“The situation in Antioch is the classic case of what so frequently happens with burrowing owls when an area is developed,” Barclay says. “Other species usually vacate earlier, but the burrowing owl often stays until the bulldozers arrive.”
Author and biologist Thomas Roberts, who has studied burrowing owls, notes that with effective management the bird can thrive in urban settings, especially in abandoned landfills, at airports and at the margins of golf courses and athletic fields. The great irony, Roberts said, is that the bird’s ability to coexist with people puts it squarely in the path of suburban expansion.
“Burrowing owl management is not inherently difficult,” Barclay says. “The owl has rather modest requirements that can be met in a variety of settings, usually without vast acreages.”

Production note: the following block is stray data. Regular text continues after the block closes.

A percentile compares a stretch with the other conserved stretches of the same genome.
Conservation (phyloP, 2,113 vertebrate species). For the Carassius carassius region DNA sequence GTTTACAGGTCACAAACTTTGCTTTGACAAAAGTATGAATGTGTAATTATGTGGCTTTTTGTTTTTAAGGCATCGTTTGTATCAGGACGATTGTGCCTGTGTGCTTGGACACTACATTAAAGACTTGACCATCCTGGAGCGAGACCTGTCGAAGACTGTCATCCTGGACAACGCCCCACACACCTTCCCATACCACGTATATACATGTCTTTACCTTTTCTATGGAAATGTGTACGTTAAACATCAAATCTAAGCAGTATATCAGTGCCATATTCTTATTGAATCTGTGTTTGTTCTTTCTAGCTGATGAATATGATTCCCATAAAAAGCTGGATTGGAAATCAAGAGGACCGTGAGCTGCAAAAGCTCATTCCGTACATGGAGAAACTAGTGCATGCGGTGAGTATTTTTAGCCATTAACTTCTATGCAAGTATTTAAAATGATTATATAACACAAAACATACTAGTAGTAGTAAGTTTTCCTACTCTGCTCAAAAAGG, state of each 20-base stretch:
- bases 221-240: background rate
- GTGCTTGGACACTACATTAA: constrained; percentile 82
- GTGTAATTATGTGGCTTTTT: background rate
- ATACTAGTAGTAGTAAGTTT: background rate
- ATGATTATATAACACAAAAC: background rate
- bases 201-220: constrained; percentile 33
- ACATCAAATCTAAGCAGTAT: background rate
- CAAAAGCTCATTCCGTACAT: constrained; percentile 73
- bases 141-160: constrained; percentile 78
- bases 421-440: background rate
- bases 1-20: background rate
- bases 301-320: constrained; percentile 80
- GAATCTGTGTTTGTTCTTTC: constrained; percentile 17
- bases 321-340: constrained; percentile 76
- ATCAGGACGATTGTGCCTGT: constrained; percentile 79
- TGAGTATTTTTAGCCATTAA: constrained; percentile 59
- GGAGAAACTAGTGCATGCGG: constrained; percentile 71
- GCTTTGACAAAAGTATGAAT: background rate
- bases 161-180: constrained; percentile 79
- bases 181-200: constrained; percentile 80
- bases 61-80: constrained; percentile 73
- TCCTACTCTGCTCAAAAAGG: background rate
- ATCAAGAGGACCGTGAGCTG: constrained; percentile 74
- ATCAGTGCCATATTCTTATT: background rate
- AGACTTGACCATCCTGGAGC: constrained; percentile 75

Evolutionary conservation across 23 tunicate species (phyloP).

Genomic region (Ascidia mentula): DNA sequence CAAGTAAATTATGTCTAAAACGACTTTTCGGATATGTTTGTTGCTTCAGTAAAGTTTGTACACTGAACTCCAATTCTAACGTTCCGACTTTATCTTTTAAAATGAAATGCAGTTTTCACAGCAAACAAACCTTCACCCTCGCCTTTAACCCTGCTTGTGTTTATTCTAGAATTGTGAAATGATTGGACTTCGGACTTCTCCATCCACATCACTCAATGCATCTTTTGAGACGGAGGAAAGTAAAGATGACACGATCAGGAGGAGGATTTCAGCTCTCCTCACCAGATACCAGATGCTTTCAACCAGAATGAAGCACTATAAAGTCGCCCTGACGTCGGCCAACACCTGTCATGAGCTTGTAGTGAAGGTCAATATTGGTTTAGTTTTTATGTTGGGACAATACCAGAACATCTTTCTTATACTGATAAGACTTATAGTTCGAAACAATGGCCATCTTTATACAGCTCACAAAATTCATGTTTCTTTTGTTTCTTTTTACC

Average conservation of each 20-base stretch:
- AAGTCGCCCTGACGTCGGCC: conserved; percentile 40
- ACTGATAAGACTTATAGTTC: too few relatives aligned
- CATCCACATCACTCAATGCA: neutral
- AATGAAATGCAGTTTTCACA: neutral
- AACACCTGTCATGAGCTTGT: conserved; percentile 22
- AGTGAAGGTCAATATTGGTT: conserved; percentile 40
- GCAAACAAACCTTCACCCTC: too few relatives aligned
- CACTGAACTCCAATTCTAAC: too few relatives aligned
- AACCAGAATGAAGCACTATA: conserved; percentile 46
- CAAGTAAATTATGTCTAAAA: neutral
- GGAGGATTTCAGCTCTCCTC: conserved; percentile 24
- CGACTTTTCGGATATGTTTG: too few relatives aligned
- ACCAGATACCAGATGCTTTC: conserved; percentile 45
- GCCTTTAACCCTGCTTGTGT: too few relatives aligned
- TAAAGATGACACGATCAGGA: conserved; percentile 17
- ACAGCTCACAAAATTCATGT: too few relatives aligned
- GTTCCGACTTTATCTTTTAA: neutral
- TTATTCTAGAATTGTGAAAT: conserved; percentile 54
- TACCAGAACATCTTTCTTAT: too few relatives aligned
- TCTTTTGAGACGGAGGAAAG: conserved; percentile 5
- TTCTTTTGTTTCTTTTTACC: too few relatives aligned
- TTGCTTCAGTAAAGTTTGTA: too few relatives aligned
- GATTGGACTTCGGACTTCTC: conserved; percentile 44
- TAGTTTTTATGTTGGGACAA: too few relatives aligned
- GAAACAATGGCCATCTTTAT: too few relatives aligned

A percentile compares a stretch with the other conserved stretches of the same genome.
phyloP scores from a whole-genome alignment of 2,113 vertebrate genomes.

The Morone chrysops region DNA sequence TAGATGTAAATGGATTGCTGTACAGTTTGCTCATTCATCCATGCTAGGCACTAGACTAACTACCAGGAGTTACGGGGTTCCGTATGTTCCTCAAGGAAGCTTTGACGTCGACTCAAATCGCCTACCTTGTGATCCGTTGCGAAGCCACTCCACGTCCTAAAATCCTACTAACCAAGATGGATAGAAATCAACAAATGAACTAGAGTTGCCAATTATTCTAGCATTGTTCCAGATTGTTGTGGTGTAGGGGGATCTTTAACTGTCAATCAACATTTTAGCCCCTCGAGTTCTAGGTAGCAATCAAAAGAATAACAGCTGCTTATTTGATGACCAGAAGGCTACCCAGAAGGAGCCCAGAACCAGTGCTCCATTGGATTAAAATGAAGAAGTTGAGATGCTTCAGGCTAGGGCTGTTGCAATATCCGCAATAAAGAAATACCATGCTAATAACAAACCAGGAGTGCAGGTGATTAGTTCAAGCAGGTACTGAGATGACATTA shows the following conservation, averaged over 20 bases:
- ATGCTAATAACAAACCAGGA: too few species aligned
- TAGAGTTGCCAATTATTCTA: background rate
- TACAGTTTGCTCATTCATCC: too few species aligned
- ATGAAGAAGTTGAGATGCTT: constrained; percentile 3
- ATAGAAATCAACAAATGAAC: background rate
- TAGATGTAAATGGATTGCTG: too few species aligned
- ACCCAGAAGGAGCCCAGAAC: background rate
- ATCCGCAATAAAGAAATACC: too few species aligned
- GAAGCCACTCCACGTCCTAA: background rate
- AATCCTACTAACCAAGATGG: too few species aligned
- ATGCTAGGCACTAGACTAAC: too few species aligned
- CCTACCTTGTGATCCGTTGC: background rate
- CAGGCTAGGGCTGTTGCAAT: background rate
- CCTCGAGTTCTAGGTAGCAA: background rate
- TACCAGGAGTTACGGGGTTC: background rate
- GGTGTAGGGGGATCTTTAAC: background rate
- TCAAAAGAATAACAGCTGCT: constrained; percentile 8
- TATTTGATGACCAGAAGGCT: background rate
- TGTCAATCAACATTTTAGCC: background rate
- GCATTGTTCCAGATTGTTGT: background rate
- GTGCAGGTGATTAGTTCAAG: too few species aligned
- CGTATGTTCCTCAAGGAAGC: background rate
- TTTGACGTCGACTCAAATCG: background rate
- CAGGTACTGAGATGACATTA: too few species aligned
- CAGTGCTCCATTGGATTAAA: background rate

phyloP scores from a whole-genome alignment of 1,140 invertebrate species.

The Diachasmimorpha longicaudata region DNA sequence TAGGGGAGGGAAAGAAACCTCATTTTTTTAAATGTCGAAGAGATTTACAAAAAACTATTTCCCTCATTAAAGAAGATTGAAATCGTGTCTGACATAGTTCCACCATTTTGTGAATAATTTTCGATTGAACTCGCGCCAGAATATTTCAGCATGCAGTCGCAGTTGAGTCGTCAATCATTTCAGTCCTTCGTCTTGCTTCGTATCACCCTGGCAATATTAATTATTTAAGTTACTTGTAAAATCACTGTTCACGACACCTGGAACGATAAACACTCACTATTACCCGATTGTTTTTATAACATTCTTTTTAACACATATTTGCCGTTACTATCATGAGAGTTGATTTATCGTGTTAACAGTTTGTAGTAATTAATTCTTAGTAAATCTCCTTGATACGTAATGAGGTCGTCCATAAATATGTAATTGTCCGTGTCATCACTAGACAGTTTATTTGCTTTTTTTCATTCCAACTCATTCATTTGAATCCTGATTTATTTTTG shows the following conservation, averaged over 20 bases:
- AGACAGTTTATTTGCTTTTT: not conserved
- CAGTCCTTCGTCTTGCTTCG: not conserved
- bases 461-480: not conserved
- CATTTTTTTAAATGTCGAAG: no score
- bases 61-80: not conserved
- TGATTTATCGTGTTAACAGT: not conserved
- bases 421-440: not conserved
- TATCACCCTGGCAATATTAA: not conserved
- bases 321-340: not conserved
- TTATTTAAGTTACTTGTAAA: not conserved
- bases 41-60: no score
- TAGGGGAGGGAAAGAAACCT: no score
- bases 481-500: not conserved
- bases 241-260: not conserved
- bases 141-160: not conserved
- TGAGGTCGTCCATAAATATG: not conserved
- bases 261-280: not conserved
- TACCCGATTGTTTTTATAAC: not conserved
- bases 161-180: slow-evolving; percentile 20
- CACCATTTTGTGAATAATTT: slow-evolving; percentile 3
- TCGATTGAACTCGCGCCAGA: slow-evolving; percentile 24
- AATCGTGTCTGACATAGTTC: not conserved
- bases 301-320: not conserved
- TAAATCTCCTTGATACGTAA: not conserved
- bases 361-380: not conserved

The burrowing owl’s predicament strikes a chord with people like Scott Artis not because the bird’s situation is so rare but because it is so common. A report released in March by Secretary of the Interior Ken Salazar showed that a third of the nation’s 800 bird species are endangered, threatened or in significant decline. Like the burrowing owl, many of these species are at risk because of habitat loss.
Protecting the bird’s habitat is the type of effort that Barclay thinks is needed. “Without a commitment of political will, we will likely continue to monitor the owl’s decline and disappearance,” he said. “This is a bird we should be able to accommodate, even in the face of development. The challenge is not whether it can be done, but rather to figure out how to do it.”
John Moir is an award-winning science journalist and author of Return of the Condor: The Race to Save Our Largest Bird from Extinction.